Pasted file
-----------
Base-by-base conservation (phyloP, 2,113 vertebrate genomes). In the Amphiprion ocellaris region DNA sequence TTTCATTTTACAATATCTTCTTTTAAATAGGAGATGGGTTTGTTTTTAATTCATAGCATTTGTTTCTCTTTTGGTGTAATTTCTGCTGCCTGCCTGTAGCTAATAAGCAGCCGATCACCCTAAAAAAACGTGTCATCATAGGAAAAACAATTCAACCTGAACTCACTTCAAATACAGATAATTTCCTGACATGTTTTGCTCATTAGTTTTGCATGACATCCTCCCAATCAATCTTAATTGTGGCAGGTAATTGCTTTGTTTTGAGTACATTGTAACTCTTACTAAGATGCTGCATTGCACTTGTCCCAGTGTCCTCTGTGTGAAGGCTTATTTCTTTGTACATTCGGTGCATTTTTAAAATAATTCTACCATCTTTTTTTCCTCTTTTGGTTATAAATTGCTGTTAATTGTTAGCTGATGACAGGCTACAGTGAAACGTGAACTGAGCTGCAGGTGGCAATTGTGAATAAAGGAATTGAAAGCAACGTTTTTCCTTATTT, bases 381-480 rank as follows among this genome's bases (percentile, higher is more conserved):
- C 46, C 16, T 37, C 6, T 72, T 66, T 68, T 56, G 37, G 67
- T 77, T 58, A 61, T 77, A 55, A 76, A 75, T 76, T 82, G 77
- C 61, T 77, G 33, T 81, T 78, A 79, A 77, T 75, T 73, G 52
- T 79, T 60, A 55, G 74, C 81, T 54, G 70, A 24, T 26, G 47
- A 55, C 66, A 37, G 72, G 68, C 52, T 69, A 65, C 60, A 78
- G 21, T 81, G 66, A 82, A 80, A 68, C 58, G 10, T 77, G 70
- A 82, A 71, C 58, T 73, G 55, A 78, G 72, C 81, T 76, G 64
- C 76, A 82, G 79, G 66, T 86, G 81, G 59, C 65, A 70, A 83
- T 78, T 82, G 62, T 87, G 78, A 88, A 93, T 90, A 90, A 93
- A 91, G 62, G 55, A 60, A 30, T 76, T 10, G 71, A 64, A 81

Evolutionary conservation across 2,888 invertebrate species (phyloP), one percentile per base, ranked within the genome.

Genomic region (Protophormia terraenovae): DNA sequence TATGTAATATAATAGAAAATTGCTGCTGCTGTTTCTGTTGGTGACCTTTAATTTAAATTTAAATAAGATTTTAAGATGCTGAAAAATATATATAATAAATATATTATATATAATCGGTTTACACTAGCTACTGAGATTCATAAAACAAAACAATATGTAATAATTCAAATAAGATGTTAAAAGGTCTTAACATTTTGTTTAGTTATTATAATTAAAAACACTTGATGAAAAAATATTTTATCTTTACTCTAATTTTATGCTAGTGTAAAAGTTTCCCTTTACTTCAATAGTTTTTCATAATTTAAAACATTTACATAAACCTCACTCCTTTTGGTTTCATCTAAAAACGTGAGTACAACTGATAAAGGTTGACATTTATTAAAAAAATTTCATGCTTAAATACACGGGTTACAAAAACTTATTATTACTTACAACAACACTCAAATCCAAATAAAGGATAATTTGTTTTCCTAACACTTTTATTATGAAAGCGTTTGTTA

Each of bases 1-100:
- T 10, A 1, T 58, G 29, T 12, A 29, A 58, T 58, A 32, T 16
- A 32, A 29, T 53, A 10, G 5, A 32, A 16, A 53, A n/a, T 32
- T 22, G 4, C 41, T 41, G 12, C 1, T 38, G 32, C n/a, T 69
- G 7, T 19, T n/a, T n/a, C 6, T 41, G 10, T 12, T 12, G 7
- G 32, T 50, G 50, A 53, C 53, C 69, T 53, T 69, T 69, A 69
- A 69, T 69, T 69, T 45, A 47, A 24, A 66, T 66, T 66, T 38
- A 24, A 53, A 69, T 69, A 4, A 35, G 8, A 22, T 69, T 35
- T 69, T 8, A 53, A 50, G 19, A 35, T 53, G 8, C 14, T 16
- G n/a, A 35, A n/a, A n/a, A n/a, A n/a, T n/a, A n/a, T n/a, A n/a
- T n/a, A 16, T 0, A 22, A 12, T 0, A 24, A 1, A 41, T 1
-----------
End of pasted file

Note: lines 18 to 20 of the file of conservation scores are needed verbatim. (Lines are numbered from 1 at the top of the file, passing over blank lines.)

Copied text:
- G 7, T 19, T n/a, T n/a, C 6, T 41, G 10, T 12, T 12, G 7
- G 32, T 50, G 50, A 53, C 53, C 69, T 53, T 69, T 69, A 69
- A 69, T 69, T 69, T 45, A 47, A 24, A 66, T 66, T 66, T 38